Putnam Highlands Audubon Society: Third Saturdays Walk Series: Granite Mountain Preserve, August 17th, 2019 Field Notes
On Saturday, August 17th, the Putnam Highlands Audubon Society (PHAS) led their “Third Saturdays” walk, in partnership with Hudson Highlands Land Trust (HHLT), at Granite Mountain Preserve. Leaders from PHAS included Lew Kingsley, Perry Pitt, Scott Silver, and Ryan J Bass while Nicole Wooten represented HHLT.
The 20 participants braved the humid weather to enjoy a rich and diverse experience, not just of birds, but of the various native woodland plants and trees that provide habitat while supporting insect life that birds depend upon. We hope you enjoy these photographs.
In the dense understory, we were treated with the beautiful clear song of a Hooded Warbler. Despite the bold black namesake hood contrasting with it's bright yellow body, this bird remained hidden in the shrub layer. It is a documented breeding bird in Putnam County, but locally infrequent, making such an observation notable. To watch a video of a Hooded Warbler sing, please click on this link from Cornell University's All About Birds web site. Archival photograph of Female Hooded Warbler courtesy of Kyle Bardwell.
We observed or heard 14 species of birds, including Red-eyed Vireo, Blue-Gray Gnatcatcher, Eastern Wood-Pewee and Yellow-bellied Sapsucker (photograph courtesy of participant Mike Knaggs). As the name suggests, the Sapsucker will feed on sap, "tapping" the tree much like we'd tap a tree for Maple syrup. They drill "wells", long rows of circular holes in tree, and not only feed on the sap, but the insects that are attracted to it. While observing this behavior, we watched a Ruby-throated Hummingbird visit the sap wells for a tasty treat. According to Birds of N. America, the Yellow-bellied Sapsucker selectively drills in trees with high sugar content, such as this Birch species. photograph courtesy of participant Mike Knaggs.
In addition to birds, we spied a Pickerel Frog, hidden under a log on the forest floor. The New York State DEC has a wonderful guide to the Frogs and Toads of New York. To learn more, please click this link. The frog expertly blended in with its surroundings. Had it not jumped across our path, we would have surely missed this fun observation! it be collected in the wild. Archival photograph by Kyle Bardwell.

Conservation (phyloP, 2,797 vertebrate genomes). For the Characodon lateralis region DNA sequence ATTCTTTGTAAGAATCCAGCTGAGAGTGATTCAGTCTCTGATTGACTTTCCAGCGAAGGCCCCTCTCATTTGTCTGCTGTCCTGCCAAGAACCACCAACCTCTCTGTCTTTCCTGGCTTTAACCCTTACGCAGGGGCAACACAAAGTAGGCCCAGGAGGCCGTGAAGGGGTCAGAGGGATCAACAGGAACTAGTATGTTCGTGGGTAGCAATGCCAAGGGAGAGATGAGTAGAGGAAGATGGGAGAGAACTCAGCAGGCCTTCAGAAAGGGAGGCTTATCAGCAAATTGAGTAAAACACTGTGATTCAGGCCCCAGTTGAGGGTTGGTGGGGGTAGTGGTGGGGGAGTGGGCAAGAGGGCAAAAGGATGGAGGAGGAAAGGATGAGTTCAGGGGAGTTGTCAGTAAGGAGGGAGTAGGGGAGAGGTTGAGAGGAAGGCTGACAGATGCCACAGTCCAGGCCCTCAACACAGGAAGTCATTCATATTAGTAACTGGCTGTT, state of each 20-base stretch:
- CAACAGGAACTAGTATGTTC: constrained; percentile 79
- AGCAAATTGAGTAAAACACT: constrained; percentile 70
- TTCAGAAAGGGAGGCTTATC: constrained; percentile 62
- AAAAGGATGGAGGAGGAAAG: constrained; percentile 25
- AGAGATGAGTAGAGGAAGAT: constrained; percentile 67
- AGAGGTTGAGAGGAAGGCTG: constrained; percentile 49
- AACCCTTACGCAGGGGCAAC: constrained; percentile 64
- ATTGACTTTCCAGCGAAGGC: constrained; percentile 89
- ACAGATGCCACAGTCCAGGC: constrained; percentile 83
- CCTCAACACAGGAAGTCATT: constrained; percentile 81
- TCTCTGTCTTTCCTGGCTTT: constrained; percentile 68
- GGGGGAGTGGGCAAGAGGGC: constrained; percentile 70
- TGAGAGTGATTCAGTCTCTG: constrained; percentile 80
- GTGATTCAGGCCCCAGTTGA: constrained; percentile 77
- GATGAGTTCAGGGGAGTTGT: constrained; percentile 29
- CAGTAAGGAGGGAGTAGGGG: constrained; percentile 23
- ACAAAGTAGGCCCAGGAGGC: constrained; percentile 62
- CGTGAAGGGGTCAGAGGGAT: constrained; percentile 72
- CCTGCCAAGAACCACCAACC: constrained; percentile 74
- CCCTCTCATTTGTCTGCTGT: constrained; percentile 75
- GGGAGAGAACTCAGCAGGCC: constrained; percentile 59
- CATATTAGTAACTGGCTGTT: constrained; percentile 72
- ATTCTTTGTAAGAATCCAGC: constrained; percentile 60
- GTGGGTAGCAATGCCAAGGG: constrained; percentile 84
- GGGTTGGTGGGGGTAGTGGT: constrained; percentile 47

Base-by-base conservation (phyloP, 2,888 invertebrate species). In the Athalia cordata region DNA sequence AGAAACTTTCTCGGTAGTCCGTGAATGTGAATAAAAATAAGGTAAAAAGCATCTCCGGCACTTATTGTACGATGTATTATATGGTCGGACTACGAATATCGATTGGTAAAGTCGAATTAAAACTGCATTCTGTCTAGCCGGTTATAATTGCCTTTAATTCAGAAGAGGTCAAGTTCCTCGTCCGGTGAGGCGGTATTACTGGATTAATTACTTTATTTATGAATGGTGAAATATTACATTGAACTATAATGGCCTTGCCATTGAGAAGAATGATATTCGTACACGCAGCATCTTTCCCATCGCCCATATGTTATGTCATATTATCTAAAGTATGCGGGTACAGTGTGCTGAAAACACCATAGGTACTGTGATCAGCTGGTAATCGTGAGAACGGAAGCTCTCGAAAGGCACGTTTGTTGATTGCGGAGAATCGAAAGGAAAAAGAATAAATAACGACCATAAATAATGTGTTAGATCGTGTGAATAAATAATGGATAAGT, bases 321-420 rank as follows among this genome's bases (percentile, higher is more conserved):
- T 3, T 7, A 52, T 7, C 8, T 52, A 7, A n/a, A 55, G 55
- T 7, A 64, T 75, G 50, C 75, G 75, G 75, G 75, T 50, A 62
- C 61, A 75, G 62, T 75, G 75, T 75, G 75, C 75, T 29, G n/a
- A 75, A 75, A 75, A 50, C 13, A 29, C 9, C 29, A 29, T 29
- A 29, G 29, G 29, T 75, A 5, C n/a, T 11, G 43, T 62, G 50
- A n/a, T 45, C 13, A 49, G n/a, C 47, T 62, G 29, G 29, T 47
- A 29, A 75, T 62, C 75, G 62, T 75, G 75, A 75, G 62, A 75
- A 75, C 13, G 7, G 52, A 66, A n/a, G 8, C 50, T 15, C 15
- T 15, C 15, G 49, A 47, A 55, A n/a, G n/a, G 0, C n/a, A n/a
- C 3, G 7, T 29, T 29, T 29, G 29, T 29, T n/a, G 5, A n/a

Granite Mountain Preserve has an established shrub layer of Spicebush photo courtesy of Lindera Benzoin. These native shrubs provide nesting habitat for various woodland birds, including Warblers and Thrushes. Spicebush is a dioecious shrub, meaning that there are distinctive male and female plants. In late August and early September, the female plants produce a bounty of berries which provide food for Red-eyed Vireos, American Robins, Gray Catbirds, Swainson's Thrushes, even Pileated Woodpeckers, among many other species.
Spicebush is also the larval host of the Spicebush Swallowtail butterfly, pictured here nectaring on Cardinal Flower (Lobelia cardinalis). Archival photographs by Ryan J Bass.
Along the trail margins, we observed multiple instances of Striped Wintergreen (Chimaphila maculata), a delicate evergreen plant found in woodlands in eastern N. America. Unfortunately, it is rare or threatened in parts of its range. According to the Department of Environment (Canada) causal factors for its decline include recreational activities and "trampling". For this reason, we limit our walks to fewer than (20) participants to ensure that our native plant populations remain strong and reduce our environmental impact. Although quite ornamental, Striped Wintergreen does not transplant well due to the unique relationship it develops with the fungi in the soil. As such, it cannot be found in the nursery trade nor should it be collected in the wild. Photograph by Ryan J Bass.
A checklist of the birds seen or heard was submitted to Cornell Lab of Ornithology's eBird Project. To view our checklist, please click this link.
Our next “Third Saturdays” walk is scheduled for September 21st, from 8:30 - 10:00 am, in partnership with Glynwood Farm. To register, please click this link.
The “Third Saturdays” walks are free and open to the public, guided by volunteers, and supported entirely through donations. Should you wish to donate, please visit www.putnamhighlandsaudubon.org or mail a check to the address listed below.